"I was there at the house when both my parents died. ... They both died in the kitchen. That's something that does stick with you," Terry said. "It was great what Bob did. It's something we didn't expect. ... we'd have been in a home somewhere, but not together."
Terry said he and his brothers had chores to do to help out and carry on as best they could. Working at the General Electric plant in Tiffin provided income for Robert to support his brothers. Terry was old enough to take a job at Mercy Hospital.
Bob reflected on that first Christmas without Mom and Dad.
"Oh, it wasn't too bad. I bought a gift for each one of them," Robert said. "It was normal."
He remembered throwing their Christmas tree into the coal furnace after the holiday. The dry tree ignited with a whoosh, prompting him to go out and buy an artificial tree in the post-holiday sale at the hardware store.
When Robert became the head of the household, he relied on what his parents had taught him. Like his father, Robert often took his brothers roller skating. During one outing in 1968, Robert spotted "red-headed twins" at the roller rink in Fostoria. One of the pair was Lois.
Bob introduced himself and pointed out his siblings.
"I'm surprised we didn't scare her off," Terry said.
Instead, Lois was included in many of the Huffmans' activities. After a courtship of about 18 months, Robert and Lois were married Aug. 2, 1969, with Tim serving as the couple's ring bearer. In the process, Lois went from no children to seven. She was 22.
"Even before we were married, Bob and I never gave it a thought. Who would want to split up a family like that? I don't think it was an option. I don't think we ever talked about splitting the boys up. We just raised them," she said.
Robert set about remodeling the family home. In settling his parents' estate, a disagreement developed concerning the property. The Huffmans put an end to it by relocating to West Davis Street in 1970.
"They were taking me to court, trying to get more money from me. One thing came to another. We moved up here and we've been here ever since," Robert said.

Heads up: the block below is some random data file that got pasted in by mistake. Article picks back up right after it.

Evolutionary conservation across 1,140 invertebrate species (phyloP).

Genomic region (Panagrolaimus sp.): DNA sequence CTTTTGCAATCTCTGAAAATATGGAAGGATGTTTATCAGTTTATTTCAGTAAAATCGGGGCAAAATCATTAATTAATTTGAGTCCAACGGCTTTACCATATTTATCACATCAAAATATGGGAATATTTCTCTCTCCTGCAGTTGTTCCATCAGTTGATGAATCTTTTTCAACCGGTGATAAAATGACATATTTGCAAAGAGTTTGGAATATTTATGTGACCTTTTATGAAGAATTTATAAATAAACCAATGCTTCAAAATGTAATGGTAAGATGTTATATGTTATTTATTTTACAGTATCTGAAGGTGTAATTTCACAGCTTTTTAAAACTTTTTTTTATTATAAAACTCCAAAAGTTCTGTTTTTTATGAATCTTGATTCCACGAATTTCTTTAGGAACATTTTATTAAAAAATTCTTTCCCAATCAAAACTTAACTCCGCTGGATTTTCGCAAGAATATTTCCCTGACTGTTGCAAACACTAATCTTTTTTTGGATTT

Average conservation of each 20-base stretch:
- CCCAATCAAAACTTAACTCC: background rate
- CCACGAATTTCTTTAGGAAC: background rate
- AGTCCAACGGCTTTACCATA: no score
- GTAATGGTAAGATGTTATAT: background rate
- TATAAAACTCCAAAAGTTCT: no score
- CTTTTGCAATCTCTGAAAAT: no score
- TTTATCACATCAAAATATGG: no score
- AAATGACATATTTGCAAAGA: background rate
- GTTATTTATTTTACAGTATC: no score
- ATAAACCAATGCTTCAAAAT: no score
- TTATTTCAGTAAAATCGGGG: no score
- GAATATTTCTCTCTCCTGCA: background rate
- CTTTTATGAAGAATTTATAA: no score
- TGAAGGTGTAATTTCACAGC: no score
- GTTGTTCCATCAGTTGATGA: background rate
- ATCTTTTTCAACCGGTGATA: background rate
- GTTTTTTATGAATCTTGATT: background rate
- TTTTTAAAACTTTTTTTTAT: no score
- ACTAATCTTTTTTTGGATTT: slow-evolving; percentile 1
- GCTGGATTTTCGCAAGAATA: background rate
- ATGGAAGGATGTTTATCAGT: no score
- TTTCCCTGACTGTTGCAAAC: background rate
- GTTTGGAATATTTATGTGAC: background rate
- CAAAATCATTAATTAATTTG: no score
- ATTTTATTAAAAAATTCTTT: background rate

Although employment was necessary, Robert's hours made parenting difficult. Lois took care of the house, transported the boys to medical and dental appointments, picked them up from school and helped them with homework. Lois recalled sewing shirts for the boys and making sure they had some new clothes to start school.
Coming from a family of girls, Lois had to adjust to being the only female in the household.
"They'd hide in a corner and scare her," Robert said.
She took it as an attempt to get attention from her and tried to make the best of it. Lois said the most difficult thing was having limited time to talk to her husband about family concerns. Sometimes she had to "go with the flow."
"I always told the boys I never wanted to fill in for their parents, because nobody can do that. Nobody can take the place of your parents. But I was always there for them. ... We'd go to parent-teacher conferences and open houses. When the kids were in elementary school, Tim was in a play. I remember making clouds out of cardboard. ... They were like sandwich boards that you wear one on the front and one on the back," Lois said. "That was fun. I made Halloween costumes for them. It was a new experience."
The family had dinner together as often as possible, but grocery shopping could be a challenge. Lois said she got curious looks from other customers, wondering why the basket of such a young woman was loaded to the rim.
"When we shopped, we bought about 20 pounds of potatoes for the boys each week; we always had a grocery cart full of things," she said.
After eight years of marriage, the Huffmans had plenty of experience to start their own family with a daughter, Brett, and a son, Chad. Their son was born prematurely and had some health issues that kept him hospitalized for about a month in Toledo.
For 19 years, Robert continued working at General Electric until the plant closed. Then he found a position at National Machinery. When the company reorganized in 2001, Robert was one of 250 people laid off and not called back.
By then, he was struggling with health issues. He receives two pensions and Social Security.
Lois and Robert have been married 41 years. Looking back on their life together, are pleased with what they were able to accomplish. Lois has been making scrapbooks for her brothers-in-law. Some of them live out of state, but they keep in touch.
"Every one of those boys graduated from high school and they all have real nice families. I think their parents would be really proud of how they were raised and how they are doing now," Lois said.
The couple's own two children also have fared well. Brett graduated from Bluffton University and now works at Osterman Jewelry in Findlay. Chad is in South Lyon, Mich.
Lois and Robert have no grandchildren yet.
"We've been through thick and thin," Robert concluded.